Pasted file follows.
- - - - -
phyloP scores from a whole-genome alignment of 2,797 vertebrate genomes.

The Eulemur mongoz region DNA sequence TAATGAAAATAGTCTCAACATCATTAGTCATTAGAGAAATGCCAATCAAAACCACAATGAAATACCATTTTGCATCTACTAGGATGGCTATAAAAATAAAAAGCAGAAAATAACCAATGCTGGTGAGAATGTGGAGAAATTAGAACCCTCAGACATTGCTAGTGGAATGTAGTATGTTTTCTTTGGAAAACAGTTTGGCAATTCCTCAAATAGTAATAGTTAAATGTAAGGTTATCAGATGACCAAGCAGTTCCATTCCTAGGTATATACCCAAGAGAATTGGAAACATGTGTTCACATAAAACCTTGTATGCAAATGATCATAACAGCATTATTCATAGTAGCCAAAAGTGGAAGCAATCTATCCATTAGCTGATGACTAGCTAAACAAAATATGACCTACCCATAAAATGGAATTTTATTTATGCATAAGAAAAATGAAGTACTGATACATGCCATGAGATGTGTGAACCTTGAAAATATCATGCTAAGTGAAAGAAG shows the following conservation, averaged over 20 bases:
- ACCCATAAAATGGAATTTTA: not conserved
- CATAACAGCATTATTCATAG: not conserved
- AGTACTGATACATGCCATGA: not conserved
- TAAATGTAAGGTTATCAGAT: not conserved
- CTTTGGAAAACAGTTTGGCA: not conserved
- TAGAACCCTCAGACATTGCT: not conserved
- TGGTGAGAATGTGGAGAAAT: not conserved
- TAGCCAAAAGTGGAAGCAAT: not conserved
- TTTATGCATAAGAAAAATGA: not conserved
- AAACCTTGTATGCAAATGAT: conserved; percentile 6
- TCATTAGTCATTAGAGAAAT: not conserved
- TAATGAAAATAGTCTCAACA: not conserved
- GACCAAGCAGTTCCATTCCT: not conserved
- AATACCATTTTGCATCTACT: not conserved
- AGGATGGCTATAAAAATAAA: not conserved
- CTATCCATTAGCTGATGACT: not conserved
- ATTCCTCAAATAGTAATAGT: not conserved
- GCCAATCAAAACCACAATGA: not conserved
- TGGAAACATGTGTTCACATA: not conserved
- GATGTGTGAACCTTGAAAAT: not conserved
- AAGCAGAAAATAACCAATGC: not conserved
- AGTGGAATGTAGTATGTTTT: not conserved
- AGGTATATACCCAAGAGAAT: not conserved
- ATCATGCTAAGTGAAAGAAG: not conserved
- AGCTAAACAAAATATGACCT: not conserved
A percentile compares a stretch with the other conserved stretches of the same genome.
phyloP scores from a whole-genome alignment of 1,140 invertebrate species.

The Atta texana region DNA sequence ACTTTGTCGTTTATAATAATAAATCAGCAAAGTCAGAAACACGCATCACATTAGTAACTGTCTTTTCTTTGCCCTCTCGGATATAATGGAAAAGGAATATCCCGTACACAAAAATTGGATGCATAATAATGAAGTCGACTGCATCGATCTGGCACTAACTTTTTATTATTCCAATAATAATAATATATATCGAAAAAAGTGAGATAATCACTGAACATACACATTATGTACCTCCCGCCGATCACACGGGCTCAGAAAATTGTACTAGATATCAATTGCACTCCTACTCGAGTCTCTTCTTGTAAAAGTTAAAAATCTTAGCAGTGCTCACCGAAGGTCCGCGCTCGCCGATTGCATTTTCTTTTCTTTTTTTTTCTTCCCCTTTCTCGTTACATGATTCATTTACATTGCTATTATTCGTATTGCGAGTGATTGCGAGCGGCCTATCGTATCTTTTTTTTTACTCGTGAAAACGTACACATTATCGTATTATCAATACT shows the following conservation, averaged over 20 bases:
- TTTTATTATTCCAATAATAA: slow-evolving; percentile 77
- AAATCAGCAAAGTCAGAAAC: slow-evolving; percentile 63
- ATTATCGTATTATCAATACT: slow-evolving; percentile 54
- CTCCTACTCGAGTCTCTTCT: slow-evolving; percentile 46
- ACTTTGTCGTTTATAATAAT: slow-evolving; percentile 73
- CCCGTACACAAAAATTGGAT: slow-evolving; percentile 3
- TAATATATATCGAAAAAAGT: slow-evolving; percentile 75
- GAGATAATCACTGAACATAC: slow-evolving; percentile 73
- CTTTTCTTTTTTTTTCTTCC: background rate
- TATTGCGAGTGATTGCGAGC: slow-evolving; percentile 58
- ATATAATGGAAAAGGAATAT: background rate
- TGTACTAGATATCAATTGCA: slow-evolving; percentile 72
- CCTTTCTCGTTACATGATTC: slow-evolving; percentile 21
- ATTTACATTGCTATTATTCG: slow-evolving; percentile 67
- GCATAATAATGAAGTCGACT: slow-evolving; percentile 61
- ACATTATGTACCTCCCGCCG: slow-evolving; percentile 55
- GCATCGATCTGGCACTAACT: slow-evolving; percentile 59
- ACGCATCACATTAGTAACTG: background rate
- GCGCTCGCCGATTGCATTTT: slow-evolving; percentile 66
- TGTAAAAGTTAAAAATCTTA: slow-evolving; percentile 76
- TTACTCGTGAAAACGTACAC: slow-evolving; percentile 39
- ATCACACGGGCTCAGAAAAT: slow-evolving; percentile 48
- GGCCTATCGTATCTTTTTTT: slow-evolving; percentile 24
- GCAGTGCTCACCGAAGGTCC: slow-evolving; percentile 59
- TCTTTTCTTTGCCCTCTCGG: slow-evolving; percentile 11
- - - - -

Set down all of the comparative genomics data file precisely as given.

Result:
phyloP scores from a whole-genome alignment of 2,797 vertebrate genomes.

The Eulemur mongoz region DNA sequence TAATGAAAATAGTCTCAACATCATTAGTCATTAGAGAAATGCCAATCAAAACCACAATGAAATACCATTTTGCATCTACTAGGATGGCTATAAAAATAAAAAGCAGAAAATAACCAATGCTGGTGAGAATGTGGAGAAATTAGAACCCTCAGACATTGCTAGTGGAATGTAGTATGTTTTCTTTGGAAAACAGTTTGGCAATTCCTCAAATAGTAATAGTTAAATGTAAGGTTATCAGATGACCAAGCAGTTCCATTCCTAGGTATATACCCAAGAGAATTGGAAACATGTGTTCACATAAAACCTTGTATGCAAATGATCATAACAGCATTATTCATAGTAGCCAAAAGTGGAAGCAATCTATCCATTAGCTGATGACTAGCTAAACAAAATATGACCTACCCATAAAATGGAATTTTATTTATGCATAAGAAAAATGAAGTACTGATACATGCCATGAGATGTGTGAACCTTGAAAATATCATGCTAAGTGAAAGAAG shows the following conservation, averaged over 20 bases:
- ACCCATAAAATGGAATTTTA: not conserved
- CATAACAGCATTATTCATAG: not conserved
- AGTACTGATACATGCCATGA: not conserved
- TAAATGTAAGGTTATCAGAT: not conserved
- CTTTGGAAAACAGTTTGGCA: not conserved
- TAGAACCCTCAGACATTGCT: not conserved
- TGGTGAGAATGTGGAGAAAT: not conserved
- TAGCCAAAAGTGGAAGCAAT: not conserved
- TTTATGCATAAGAAAAATGA: not conserved
- AAACCTTGTATGCAAATGAT: conserved; percentile 6
- TCATTAGTCATTAGAGAAAT: not conserved
- TAATGAAAATAGTCTCAACA: not conserved
- GACCAAGCAGTTCCATTCCT: not conserved
- AATACCATTTTGCATCTACT: not conserved
- AGGATGGCTATAAAAATAAA: not conserved
- CTATCCATTAGCTGATGACT: not conserved
- ATTCCTCAAATAGTAATAGT: not conserved
- GCCAATCAAAACCACAATGA: not conserved
- TGGAAACATGTGTTCACATA: not conserved
- GATGTGTGAACCTTGAAAAT: not conserved
- AAGCAGAAAATAACCAATGC: not conserved
- AGTGGAATGTAGTATGTTTT: not conserved
- AGGTATATACCCAAGAGAAT: not conserved
- ATCATGCTAAGTGAAAGAAG: not conserved
- AGCTAAACAAAATATGACCT: not conserved
A percentile compares a stretch with the other conserved stretches of the same genome.
phyloP scores from a whole-genome alignment of 1,140 invertebrate species.

The Atta texana region DNA sequence ACTTTGTCGTTTATAATAATAAATCAGCAAAGTCAGAAACACGCATCACATTAGTAACTGTCTTTTCTTTGCCCTCTCGGATATAATGGAAAAGGAATATCCCGTACACAAAAATTGGATGCATAATAATGAAGTCGACTGCATCGATCTGGCACTAACTTTTTATTATTCCAATAATAATAATATATATCGAAAAAAGTGAGATAATCACTGAACATACACATTATGTACCTCCCGCCGATCACACGGGCTCAGAAAATTGTACTAGATATCAATTGCACTCCTACTCGAGTCTCTTCTTGTAAAAGTTAAAAATCTTAGCAGTGCTCACCGAAGGTCCGCGCTCGCCGATTGCATTTTCTTTTCTTTTTTTTTCTTCCCCTTTCTCGTTACATGATTCATTTACATTGCTATTATTCGTATTGCGAGTGATTGCGAGCGGCCTATCGTATCTTTTTTTTTACTCGTGAAAACGTACACATTATCGTATTATCAATACT shows the following conservation, averaged over 20 bases:
- TTTTATTATTCCAATAATAA: slow-evolving; percentile 77
- AAATCAGCAAAGTCAGAAAC: slow-evolving; percentile 63
- ATTATCGTATTATCAATACT: slow-evolving; percentile 54
- CTCCTACTCGAGTCTCTTCT: slow-evolving; percentile 46
- ACTTTGTCGTTTATAATAAT: slow-evolving; percentile 73
- CCCGTACACAAAAATTGGAT: slow-evolving; percentile 3
- TAATATATATCGAAAAAAGT: slow-evolving; percentile 75
- GAGATAATCACTGAACATAC: slow-evolving; percentile 73
- CTTTTCTTTTTTTTTCTTCC: background rate
- TATTGCGAGTGATTGCGAGC: slow-evolving; percentile 58
- ATATAATGGAAAAGGAATAT: background rate
- TGTACTAGATATCAATTGCA: slow-evolving; percentile 72
- CCTTTCTCGTTACATGATTC: slow-evolving; percentile 21
- ATTTACATTGCTATTATTCG: slow-evolving; percentile 67
- GCATAATAATGAAGTCGACT: slow-evolving; percentile 61
- ACATTATGTACCTCCCGCCG: slow-evolving; percentile 55
- GCATCGATCTGGCACTAACT: slow-evolving; percentile 59
- ACGCATCACATTAGTAACTG: background rate
- GCGCTCGCCGATTGCATTTT: slow-evolving; percentile 66
- TGTAAAAGTTAAAAATCTTA: slow-evolving; percentile 76
- TTACTCGTGAAAACGTACAC: slow-evolving; percentile 39
- ATCACACGGGCTCAGAAAAT: slow-evolving; percentile 48
- GGCCTATCGTATCTTTTTTT: slow-evolving; percentile 24
- GCAGTGCTCACCGAAGGTCC: slow-evolving; percentile 59
- TCTTTTCTTTGCCCTCTCGG: slow-evolving; percentile 11